Both Looking for Magical Doremi and the original Doremi were animated by Japan’s largest anime studio, Toei Animation. Toei introduced magic girls to anime, in 1966’s Sally the Witch. That was followed by many later Toei series such as 1969’s Ako-chan’s Secret (from an older manga than Sally) and, eventually, Sailor Moon from 1992. Although Sailor Moon was a children’s show, it was clearly made for older viewers than many magic girl series, including Doremi and the franchise that started after it, Toei’s Precure.
In 2013, I interviewed Hidenori Oyama, who was then the Senior Director at Toei Animation. He talked about Precure, saying the girls who watch it could be as young as 3. “We make Precure so that 3-year-old girls can understand it. When they get to around 8, that’s what we call the graduation age when they stop watching it, because they find it too childish. So every year the story and characters change; we’re looking to get new 3 year-old girls as an audience.”
It seems likely the TV Doremi was made for a slightly different age-bracket than Precure. As noted above, the show’s characters didn’t change every year. The characters in Doremi are elementary schoolers, but the series was never just fantasy. A retrospective on the Wave Motion Cannon website points up how one of the leads, Aiko, has divorced parents, and this isn’t shown as melodramatically tragic but just a sad fact of life. It’s no surprise that in Looking for Magical Doremi, Aiko is the favourite character of a woman who also has divorced parents, who sees herself in Aiko on screen.
Notably, the women in the film all love the Ojamajo series without being in “fandom.” They don’t write doujinshi or fan fiction; they don’t cosplay; they never go to a convention. It’s hard to imagine an American or British film or series having a character who loves a fantastical show without having a massive collection of merch in their bedroom.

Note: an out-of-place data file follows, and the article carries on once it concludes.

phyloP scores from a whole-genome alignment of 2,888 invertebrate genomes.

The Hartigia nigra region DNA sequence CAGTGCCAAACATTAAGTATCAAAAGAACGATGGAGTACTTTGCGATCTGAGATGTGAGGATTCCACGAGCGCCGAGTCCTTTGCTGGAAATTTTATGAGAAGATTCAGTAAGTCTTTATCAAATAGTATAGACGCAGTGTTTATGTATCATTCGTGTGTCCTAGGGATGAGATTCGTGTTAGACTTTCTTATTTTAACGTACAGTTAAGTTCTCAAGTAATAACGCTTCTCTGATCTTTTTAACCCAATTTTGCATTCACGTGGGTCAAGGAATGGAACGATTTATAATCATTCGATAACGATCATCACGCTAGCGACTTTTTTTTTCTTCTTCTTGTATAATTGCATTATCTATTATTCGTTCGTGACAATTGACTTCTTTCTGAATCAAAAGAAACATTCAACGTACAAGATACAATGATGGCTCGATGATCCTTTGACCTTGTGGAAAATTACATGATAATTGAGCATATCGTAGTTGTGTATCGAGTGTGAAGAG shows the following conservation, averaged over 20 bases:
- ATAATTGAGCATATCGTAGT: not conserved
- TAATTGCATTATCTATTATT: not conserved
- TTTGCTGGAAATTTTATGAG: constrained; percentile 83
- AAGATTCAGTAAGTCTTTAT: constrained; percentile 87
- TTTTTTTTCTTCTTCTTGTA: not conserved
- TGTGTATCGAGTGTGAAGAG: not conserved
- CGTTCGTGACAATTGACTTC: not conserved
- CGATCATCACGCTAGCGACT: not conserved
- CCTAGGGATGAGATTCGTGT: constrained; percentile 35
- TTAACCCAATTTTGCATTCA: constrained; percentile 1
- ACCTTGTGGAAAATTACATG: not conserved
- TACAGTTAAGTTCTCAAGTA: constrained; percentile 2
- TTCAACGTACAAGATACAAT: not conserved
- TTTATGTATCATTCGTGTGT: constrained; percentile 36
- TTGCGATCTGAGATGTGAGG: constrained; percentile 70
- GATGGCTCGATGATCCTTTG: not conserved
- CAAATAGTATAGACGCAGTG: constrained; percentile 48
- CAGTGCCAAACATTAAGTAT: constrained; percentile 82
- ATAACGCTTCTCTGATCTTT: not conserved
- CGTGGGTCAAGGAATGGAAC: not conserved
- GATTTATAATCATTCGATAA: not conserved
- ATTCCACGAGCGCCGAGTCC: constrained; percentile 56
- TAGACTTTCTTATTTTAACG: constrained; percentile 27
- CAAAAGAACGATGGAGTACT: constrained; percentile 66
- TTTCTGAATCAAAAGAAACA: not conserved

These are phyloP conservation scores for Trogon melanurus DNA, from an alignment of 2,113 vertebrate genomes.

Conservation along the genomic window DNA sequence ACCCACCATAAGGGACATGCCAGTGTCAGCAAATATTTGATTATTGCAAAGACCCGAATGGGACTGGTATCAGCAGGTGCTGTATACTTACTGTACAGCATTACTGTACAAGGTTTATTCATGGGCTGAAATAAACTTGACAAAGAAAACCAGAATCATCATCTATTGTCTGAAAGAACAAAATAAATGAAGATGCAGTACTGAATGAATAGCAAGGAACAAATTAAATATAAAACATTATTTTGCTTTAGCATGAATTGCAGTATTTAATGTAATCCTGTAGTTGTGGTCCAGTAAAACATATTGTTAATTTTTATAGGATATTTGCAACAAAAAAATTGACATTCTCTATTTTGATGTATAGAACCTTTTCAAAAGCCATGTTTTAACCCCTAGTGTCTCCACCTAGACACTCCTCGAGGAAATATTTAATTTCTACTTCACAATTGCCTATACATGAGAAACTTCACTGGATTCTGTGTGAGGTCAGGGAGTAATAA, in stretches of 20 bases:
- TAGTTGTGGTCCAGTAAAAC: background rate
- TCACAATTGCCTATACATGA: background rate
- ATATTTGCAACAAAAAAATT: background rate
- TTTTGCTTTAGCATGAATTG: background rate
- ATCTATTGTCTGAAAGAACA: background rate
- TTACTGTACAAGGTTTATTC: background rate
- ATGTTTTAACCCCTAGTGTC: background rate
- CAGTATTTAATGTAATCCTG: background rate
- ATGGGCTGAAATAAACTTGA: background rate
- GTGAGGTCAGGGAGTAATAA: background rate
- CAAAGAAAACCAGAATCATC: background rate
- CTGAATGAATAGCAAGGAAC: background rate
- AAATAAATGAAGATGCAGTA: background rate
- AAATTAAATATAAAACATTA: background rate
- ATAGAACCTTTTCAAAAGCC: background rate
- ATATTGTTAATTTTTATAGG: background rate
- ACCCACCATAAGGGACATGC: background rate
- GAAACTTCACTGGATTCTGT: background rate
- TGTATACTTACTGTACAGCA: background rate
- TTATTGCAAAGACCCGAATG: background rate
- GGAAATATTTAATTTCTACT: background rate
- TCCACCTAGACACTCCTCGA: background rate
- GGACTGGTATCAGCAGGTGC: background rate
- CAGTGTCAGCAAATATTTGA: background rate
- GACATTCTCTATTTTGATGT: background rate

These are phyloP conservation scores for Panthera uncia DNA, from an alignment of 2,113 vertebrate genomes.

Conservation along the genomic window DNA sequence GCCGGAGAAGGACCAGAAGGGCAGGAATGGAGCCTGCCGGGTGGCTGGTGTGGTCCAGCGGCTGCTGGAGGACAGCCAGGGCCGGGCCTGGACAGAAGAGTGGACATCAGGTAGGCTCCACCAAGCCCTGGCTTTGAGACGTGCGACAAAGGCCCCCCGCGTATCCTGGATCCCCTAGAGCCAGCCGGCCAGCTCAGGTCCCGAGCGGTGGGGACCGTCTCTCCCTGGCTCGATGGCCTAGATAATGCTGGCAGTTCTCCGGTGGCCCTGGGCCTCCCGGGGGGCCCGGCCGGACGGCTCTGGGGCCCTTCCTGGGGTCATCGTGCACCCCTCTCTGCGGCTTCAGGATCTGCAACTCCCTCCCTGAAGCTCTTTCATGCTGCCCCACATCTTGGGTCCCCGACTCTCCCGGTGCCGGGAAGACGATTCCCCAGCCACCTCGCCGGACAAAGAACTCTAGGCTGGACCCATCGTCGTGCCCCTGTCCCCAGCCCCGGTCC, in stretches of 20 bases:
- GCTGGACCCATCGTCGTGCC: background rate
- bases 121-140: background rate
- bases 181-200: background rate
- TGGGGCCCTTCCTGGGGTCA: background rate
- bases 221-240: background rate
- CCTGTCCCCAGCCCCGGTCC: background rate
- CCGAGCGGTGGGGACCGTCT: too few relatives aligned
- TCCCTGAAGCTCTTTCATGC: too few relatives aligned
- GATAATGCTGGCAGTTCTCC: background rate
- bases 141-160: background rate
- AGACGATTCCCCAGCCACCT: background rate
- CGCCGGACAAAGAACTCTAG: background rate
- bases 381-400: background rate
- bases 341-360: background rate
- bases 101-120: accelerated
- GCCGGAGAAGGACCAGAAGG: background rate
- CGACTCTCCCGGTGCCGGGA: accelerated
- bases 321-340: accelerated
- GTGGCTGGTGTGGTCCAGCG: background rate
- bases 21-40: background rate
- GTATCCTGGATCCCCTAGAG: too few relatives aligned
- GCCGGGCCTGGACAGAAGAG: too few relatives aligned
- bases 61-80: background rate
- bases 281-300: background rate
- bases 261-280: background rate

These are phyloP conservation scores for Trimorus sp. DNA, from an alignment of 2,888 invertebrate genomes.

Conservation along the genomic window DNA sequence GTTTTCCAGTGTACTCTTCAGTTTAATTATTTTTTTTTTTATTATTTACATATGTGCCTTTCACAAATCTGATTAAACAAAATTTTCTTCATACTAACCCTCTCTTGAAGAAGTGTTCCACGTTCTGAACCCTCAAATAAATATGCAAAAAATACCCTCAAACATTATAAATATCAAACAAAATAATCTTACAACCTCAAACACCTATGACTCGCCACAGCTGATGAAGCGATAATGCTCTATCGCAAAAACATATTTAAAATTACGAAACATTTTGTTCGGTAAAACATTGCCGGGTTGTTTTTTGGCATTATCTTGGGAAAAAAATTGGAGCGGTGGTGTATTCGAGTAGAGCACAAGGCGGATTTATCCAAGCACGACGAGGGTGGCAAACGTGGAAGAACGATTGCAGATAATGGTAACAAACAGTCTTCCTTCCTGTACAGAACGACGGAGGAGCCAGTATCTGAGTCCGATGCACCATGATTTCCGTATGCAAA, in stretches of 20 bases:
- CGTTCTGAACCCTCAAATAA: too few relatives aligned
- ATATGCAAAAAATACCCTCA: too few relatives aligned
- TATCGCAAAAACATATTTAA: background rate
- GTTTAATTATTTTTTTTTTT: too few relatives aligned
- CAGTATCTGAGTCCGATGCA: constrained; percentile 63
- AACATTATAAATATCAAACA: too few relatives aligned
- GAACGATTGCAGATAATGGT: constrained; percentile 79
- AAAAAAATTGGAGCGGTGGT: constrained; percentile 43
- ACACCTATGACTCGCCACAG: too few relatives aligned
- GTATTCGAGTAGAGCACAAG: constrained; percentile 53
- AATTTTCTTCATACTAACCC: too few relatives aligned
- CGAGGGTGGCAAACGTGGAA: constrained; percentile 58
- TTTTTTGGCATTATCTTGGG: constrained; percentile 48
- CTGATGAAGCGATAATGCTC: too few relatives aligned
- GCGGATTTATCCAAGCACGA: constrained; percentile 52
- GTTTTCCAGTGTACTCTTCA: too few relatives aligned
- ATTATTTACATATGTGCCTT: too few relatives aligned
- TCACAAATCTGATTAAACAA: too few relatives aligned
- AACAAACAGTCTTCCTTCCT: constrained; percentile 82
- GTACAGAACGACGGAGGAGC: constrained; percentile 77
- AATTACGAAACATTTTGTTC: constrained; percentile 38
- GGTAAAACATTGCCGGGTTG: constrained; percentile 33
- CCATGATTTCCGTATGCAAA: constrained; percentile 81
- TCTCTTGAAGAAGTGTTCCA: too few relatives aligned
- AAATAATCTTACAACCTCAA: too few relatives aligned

I was trying to think of a Western franchise that’s had an instalment like Looking for Magical Doremi. The best I could come up with was “Love and Monsters,” a 2006 episode of Doctor Who with David Tennant, that was a horrendously patronising spoof of the show’s fandom. Compared to that, the Doremi film is immeasurably broader-minded, to the point that you can enjoy it fully without knowing there’s a franchise beyond it.
Actually, a far better comparison is the Ghibli film Kiki’s Delivery Service, directed by Hayao Miyazaki. Magic does exist in Kiki’s world, and she’s younger than the characters in Looking for Magical Doremi. But it’s another film that takes the magic girl genre and puts it in the grown-up world, of work and boredom and uncertainty about what you’re meant to do with your life.
Looking For Magical Doremi has two directors. One was Yu Kamatani, who has several credits on the Precure anime. The other is a far bigger name, Junichi Sato. He was one of the two main directors on the first 51 episodes of Ojamajo Doremi, and before that he handled the opening season of the Sailor Moon anime. Since then, Sato has helmed the ballet-themed fantasy Princess Tutu and one of the most fan-beloved “friendship” anime series, Aria, set on the waters of Mars.
Andrew Osmond is the author of 100 Animated Feature Films. Looking for Magical Doremi is released by Anime Limited.